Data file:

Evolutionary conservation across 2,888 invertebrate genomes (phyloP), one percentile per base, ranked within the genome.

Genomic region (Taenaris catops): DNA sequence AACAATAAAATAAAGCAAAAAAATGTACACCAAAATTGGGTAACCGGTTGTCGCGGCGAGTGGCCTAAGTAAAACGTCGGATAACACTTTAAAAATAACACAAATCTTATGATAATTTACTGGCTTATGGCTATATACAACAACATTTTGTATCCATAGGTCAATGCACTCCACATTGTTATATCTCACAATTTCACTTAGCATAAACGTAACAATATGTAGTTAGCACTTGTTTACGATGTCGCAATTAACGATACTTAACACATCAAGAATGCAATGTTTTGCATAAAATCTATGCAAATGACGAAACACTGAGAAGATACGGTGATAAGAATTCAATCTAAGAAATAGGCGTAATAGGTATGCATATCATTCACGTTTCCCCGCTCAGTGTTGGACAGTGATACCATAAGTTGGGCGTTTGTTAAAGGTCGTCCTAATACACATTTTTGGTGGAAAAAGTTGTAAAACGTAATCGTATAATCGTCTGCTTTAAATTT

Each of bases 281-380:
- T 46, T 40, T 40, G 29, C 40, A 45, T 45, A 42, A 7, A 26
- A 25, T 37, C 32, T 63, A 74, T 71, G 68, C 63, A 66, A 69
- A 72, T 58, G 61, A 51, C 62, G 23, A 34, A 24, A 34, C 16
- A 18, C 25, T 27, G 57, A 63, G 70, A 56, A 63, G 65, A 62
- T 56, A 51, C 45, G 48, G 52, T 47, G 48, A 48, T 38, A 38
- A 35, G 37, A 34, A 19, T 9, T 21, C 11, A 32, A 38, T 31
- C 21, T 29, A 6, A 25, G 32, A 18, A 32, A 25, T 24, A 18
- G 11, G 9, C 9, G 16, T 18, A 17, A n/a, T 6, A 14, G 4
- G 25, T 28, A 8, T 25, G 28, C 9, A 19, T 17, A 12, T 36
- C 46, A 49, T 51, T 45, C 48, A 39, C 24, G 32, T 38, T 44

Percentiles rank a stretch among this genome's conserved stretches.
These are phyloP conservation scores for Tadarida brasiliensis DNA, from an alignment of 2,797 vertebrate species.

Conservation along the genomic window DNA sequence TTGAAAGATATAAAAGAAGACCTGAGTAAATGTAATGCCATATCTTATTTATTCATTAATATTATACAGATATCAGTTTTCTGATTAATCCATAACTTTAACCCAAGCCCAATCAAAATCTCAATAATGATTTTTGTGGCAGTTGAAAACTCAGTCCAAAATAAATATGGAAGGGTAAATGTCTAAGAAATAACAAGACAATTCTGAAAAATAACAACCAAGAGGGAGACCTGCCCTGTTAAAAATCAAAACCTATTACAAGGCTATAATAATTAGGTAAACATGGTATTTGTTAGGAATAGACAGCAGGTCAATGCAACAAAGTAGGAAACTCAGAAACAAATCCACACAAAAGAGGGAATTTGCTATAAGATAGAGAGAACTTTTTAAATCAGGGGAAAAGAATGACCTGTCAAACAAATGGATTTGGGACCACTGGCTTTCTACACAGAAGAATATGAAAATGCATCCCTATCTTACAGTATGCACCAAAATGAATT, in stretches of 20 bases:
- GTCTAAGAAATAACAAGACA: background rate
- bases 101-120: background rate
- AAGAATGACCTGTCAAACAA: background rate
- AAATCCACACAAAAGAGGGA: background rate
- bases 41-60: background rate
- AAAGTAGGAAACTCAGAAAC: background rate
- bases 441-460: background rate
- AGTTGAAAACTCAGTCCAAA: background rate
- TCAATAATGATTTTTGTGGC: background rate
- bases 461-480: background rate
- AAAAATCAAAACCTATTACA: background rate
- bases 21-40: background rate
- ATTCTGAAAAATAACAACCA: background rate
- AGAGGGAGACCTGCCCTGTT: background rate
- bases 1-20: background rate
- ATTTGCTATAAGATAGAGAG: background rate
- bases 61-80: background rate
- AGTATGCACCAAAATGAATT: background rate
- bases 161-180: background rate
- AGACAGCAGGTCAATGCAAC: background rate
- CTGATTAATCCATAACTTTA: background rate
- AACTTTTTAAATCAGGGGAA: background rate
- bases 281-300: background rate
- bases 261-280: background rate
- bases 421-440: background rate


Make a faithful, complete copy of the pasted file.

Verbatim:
Evolutionary conservation across 2,888 invertebrate genomes (phyloP), one percentile per base, ranked within the genome.

Genomic region (Taenaris catops): DNA sequence AACAATAAAATAAAGCAAAAAAATGTACACCAAAATTGGGTAACCGGTTGTCGCGGCGAGTGGCCTAAGTAAAACGTCGGATAACACTTTAAAAATAACACAAATCTTATGATAATTTACTGGCTTATGGCTATATACAACAACATTTTGTATCCATAGGTCAATGCACTCCACATTGTTATATCTCACAATTTCACTTAGCATAAACGTAACAATATGTAGTTAGCACTTGTTTACGATGTCGCAATTAACGATACTTAACACATCAAGAATGCAATGTTTTGCATAAAATCTATGCAAATGACGAAACACTGAGAAGATACGGTGATAAGAATTCAATCTAAGAAATAGGCGTAATAGGTATGCATATCATTCACGTTTCCCCGCTCAGTGTTGGACAGTGATACCATAAGTTGGGCGTTTGTTAAAGGTCGTCCTAATACACATTTTTGGTGGAAAAAGTTGTAAAACGTAATCGTATAATCGTCTGCTTTAAATTT

Each of bases 281-380:
- T 46, T 40, T 40, G 29, C 40, A 45, T 45, A 42, A 7, A 26
- A 25, T 37, C 32, T 63, A 74, T 71, G 68, C 63, A 66, A 69
- A 72, T 58, G 61, A 51, C 62, G 23, A 34, A 24, A 34, C 16
- A 18, C 25, T 27, G 57, A 63, G 70, A 56, A 63, G 65, A 62
- T 56, A 51, C 45, G 48, G 52, T 47, G 48, A 48, T 38, A 38
- A 35, G 37, A 34, A 19, T 9, T 21, C 11, A 32, A 38, T 31
- C 21, T 29, A 6, A 25, G 32, A 18, A 32, A 25, T 24, A 18
- G 11, G 9, C 9, G 16, T 18, A 17, A n/a, T 6, A 14, G 4
- G 25, T 28, A 8, T 25, G 28, C 9, A 19, T 17, A 12, T 36
- C 46, A 49, T 51, T 45, C 48, A 39, C 24, G 32, T 38, T 44

Percentiles rank a stretch among this genome's conserved stretches.
These are phyloP conservation scores for Tadarida brasiliensis DNA, from an alignment of 2,797 vertebrate species.

Conservation along the genomic window DNA sequence TTGAAAGATATAAAAGAAGACCTGAGTAAATGTAATGCCATATCTTATTTATTCATTAATATTATACAGATATCAGTTTTCTGATTAATCCATAACTTTAACCCAAGCCCAATCAAAATCTCAATAATGATTTTTGTGGCAGTTGAAAACTCAGTCCAAAATAAATATGGAAGGGTAAATGTCTAAGAAATAACAAGACAATTCTGAAAAATAACAACCAAGAGGGAGACCTGCCCTGTTAAAAATCAAAACCTATTACAAGGCTATAATAATTAGGTAAACATGGTATTTGTTAGGAATAGACAGCAGGTCAATGCAACAAAGTAGGAAACTCAGAAACAAATCCACACAAAAGAGGGAATTTGCTATAAGATAGAGAGAACTTTTTAAATCAGGGGAAAAGAATGACCTGTCAAACAAATGGATTTGGGACCACTGGCTTTCTACACAGAAGAATATGAAAATGCATCCCTATCTTACAGTATGCACCAAAATGAATT, in stretches of 20 bases:
- GTCTAAGAAATAACAAGACA: background rate
- bases 101-120: background rate
- AAGAATGACCTGTCAAACAA: background rate
- AAATCCACACAAAAGAGGGA: background rate
- bases 41-60: background rate
- AAAGTAGGAAACTCAGAAAC: background rate
- bases 441-460: background rate
- AGTTGAAAACTCAGTCCAAA: background rate
- TCAATAATGATTTTTGTGGC: background rate
- bases 461-480: background rate
- AAAAATCAAAACCTATTACA: background rate
- bases 21-40: background rate
- ATTCTGAAAAATAACAACCA: background rate
- AGAGGGAGACCTGCCCTGTT: background rate
- bases 1-20: background rate
- ATTTGCTATAAGATAGAGAG: background rate
- bases 61-80: background rate
- AGTATGCACCAAAATGAATT: background rate
- bases 161-180: background rate
- AGACAGCAGGTCAATGCAAC: background rate
- CTGATTAATCCATAACTTTA: background rate
- AACTTTTTAAATCAGGGGAA: background rate
- bases 281-300: background rate
- bases 261-280: background rate
- bases 421-440: background rate